Immigration Year in Review

Well, it has been a whole year since I started writing this column and just under a year since the Conservatives came to power in Ottawa. So I thought I would use my first column of the New Year to take a look back at the previous 12 months and some of the issues, reforms and changes that emerged in the field of immigration. First the good news:

  1. International Students in Canada can work off-campus and have more opportunities to become permanent residents after they finish their studies. The federal government and many of the provinces are finally beginning to understand the value that international students who come from all over the world to study here offer to Canada as long-term workers and residents. Earlier this year the feds finally gave many international students the opportunity to obtain work permits so that they can work part-time while they study at the university and college level in Canada. Even better, the advent of Provincial Nominee Programs (PNPs) across the country have given many of these same students the ability to qualify for permanent residence if they have an employer who is seeking to keep them permanently in the province in which they studied. Rather than mindlessly sending these educated and motivated individuals back to their home countries as soon as they have completed their studies, as we once did, Canada is finally grasping the incredible potential that exists within our foreign student population and is introducing easier routes to work and permanent status for them.
  2. The Foreign Worker Program has been streamlined for companies seeking to bring in high-demand skilled workers. The feds have also recognized the need to improve the functioning of the foreign worker program to allow Canadian companies to bring in the skilled people they need to fill critical shortages. Over the course of the last several months, Citizenship and Immigration Canada (CIC) and Human Resources and Social Development Canada (HRSDC), the two federal ministry responsible for the administration of this program, announced the creation of two Foreign Worker Unit offices, in Vancouver and Calgary respectively, as well as the publication of regional demand lists for the provinces of British Columbia, Alberta and Ontario. Employers seeking to bring in workers appearing on these lists will be able to apply for “Labour Market Opinions” without having to engage in expensive advertising first. Although this is not the answer to all of the problems that beset the entry of foreign workers into Canada, it is a step in the right direction and the Minister of Citizenship and Immigration, Monte Solberg, should be commended for doing something to make the program more user-friendly to employers who, especially in Western Canada, are increasingly desperate for skilled workers.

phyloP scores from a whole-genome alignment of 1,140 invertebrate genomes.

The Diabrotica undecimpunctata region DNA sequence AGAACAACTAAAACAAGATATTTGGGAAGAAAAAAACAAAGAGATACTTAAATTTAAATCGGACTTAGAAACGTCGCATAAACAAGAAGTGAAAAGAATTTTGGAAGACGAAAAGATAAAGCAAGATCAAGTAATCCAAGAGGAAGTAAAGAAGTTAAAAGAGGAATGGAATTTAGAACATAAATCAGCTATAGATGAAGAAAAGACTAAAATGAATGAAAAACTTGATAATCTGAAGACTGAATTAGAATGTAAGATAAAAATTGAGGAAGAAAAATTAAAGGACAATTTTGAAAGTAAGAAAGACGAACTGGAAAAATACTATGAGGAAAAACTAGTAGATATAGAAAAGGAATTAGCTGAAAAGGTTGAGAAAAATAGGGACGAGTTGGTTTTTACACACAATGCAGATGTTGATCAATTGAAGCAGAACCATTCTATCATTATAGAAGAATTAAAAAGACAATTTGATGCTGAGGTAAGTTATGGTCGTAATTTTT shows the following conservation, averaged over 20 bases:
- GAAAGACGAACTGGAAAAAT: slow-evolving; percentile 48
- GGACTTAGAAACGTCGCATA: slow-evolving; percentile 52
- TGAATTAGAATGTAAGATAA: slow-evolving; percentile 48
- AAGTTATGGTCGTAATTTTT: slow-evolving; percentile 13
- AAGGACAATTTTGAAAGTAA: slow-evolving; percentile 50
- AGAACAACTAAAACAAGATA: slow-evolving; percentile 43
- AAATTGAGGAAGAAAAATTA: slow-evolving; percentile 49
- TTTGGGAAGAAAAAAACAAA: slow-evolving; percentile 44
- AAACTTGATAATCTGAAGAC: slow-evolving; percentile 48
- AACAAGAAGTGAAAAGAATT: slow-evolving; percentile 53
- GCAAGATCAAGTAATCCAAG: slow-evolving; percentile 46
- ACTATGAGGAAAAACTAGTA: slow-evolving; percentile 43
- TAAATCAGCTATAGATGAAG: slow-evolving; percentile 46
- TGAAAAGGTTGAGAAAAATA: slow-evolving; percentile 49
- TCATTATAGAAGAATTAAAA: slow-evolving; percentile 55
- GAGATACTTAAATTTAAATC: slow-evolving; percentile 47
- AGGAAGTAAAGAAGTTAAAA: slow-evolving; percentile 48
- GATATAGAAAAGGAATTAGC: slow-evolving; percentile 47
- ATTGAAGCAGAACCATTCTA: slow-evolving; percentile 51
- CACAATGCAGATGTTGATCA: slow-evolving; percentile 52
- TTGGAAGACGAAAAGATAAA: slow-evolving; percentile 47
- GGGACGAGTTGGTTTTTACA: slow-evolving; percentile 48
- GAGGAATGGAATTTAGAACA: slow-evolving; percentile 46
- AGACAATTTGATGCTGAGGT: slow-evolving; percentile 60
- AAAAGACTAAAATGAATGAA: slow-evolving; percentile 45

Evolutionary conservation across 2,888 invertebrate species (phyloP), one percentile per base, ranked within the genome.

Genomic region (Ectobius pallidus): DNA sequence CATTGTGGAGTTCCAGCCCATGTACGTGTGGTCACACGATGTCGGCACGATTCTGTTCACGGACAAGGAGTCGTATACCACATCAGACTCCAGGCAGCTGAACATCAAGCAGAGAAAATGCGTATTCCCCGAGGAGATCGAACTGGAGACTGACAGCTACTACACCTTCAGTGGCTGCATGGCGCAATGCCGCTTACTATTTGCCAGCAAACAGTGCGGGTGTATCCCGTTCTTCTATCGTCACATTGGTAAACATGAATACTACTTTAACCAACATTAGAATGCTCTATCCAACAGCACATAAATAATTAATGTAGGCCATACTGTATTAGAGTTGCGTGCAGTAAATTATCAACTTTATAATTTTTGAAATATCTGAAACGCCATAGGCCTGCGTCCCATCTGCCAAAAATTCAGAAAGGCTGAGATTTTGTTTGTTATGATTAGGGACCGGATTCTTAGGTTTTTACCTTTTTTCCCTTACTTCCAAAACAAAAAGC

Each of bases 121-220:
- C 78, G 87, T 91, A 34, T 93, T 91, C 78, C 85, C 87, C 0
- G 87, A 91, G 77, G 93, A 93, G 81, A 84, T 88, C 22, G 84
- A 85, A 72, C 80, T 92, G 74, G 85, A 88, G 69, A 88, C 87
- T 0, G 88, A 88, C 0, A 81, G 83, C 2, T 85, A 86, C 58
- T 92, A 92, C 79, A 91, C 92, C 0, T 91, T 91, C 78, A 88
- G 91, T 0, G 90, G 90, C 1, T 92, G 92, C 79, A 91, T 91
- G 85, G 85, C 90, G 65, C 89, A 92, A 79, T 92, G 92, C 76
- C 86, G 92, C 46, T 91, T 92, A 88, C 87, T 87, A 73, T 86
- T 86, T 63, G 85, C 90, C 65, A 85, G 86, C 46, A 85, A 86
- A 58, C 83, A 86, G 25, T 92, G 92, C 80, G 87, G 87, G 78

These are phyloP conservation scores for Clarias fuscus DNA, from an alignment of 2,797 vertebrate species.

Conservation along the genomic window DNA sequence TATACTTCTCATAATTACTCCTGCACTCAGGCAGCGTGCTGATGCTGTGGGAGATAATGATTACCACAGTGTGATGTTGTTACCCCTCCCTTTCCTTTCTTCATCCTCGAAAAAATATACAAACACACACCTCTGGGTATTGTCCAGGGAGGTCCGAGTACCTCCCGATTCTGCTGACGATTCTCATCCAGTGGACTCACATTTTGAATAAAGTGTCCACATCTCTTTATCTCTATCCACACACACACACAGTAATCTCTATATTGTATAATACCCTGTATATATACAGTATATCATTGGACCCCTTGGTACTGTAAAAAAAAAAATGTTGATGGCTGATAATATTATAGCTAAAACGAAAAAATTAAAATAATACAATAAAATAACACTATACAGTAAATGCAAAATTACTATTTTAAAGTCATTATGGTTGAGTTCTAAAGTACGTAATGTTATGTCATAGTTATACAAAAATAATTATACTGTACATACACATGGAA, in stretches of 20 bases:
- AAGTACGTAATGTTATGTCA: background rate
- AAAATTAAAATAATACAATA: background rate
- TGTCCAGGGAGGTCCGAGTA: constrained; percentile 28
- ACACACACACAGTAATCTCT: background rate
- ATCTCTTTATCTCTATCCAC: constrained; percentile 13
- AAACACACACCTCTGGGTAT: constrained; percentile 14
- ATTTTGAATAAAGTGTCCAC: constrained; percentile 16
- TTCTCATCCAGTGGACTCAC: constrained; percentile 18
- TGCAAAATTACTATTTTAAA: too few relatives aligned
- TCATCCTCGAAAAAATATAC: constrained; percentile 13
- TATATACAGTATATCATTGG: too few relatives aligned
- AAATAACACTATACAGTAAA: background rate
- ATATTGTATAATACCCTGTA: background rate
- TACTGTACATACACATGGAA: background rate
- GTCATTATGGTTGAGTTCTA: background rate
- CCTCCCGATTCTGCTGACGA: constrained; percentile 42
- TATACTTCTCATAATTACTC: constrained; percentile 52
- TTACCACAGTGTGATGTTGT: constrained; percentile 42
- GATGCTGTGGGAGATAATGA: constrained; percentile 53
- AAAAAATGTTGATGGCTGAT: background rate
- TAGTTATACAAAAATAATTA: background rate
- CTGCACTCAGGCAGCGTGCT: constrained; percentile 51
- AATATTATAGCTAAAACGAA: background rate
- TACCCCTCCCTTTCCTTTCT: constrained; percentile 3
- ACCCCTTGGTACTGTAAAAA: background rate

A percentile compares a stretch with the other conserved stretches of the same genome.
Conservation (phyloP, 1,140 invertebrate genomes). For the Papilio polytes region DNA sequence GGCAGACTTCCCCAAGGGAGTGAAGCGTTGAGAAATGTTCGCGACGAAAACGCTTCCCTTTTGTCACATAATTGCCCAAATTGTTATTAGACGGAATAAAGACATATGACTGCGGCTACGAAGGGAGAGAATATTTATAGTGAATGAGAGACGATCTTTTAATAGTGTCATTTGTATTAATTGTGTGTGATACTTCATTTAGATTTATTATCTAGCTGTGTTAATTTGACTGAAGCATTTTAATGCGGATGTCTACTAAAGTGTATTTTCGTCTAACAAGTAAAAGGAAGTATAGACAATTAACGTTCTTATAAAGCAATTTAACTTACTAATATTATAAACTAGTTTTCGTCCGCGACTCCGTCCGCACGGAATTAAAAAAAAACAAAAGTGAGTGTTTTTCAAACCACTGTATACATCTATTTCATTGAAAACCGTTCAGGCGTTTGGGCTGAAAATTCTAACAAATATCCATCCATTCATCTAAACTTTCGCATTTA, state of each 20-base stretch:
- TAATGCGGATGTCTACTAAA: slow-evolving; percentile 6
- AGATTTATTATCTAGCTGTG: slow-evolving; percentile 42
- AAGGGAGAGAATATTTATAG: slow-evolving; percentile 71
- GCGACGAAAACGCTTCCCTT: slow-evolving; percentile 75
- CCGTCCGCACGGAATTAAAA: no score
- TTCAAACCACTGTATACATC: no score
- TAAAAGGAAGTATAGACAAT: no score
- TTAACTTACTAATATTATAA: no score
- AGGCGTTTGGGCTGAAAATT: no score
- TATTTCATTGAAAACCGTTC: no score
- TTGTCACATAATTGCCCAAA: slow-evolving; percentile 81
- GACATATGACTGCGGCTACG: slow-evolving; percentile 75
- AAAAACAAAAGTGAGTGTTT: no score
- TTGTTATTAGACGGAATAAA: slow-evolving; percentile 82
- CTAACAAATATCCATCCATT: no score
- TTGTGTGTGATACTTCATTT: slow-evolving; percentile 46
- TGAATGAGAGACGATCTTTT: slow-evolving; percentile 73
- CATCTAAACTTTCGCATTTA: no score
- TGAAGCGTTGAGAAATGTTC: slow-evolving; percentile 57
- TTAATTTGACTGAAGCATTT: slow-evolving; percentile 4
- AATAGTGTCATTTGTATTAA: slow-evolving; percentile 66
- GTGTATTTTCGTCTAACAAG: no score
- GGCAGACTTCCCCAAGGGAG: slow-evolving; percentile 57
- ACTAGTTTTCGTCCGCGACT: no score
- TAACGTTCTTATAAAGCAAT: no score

Now the not so good news:

  1. Another year passes without an Ontario Provincial Nominee Program. Ontario remains the only province that has not established a provincial immigration program allowing it to select its own immigrants. The problem is not that Ontario does not get its share of immigration to Canada. Our largest province gets over 50% of all immigrants to the country. But Ontario still does not have a way to identify the skilled workers and business immigrants it needs most and ensure they get into the province as quickly as possible. As a result, the province’s employers and its rural communities are not getting the results they should from our immigration system.
  2. Passports to be required for all air travelers to the United States. Starting January 23, 2007, all air travelers, including Canadians, will require passports to enter the U.S. This requirement will come into effect despite considerable efforts on the part of our federal government to exempt Canadians from this 9/11-inspired reform. As it stands now, unless a special exemption is made for Canadians, the passport requirement will apply to all those traveling by land as well starting June 2009.
  3. No answer in sight to lengthy overseas processing times. Skilled workers, business immigrants, parents and grandparents, among other classes of immigrants, are still experiencing extremely long processing times in many Canadian visa offices around the world. So far, the Conservative government has offered no solutions to this vexing problem. The Simplified Application Process introduced last September was an acknowledgment of the fact that it doesn’t make sense to ask applicants for a detailed application package if it is just going to sit on a visa office shelf for several years. But that doesn’t change the fact that we are losing many skilled and desirable immigrants because they are not able to put their lives on hold for 3-6 years while our government decides whether to admit them or not.

So, as 2007 begins, there are still a few things that can still be done to improve our immigration system. Let’s hope some of them are among our governments’ New Year’s resolutions.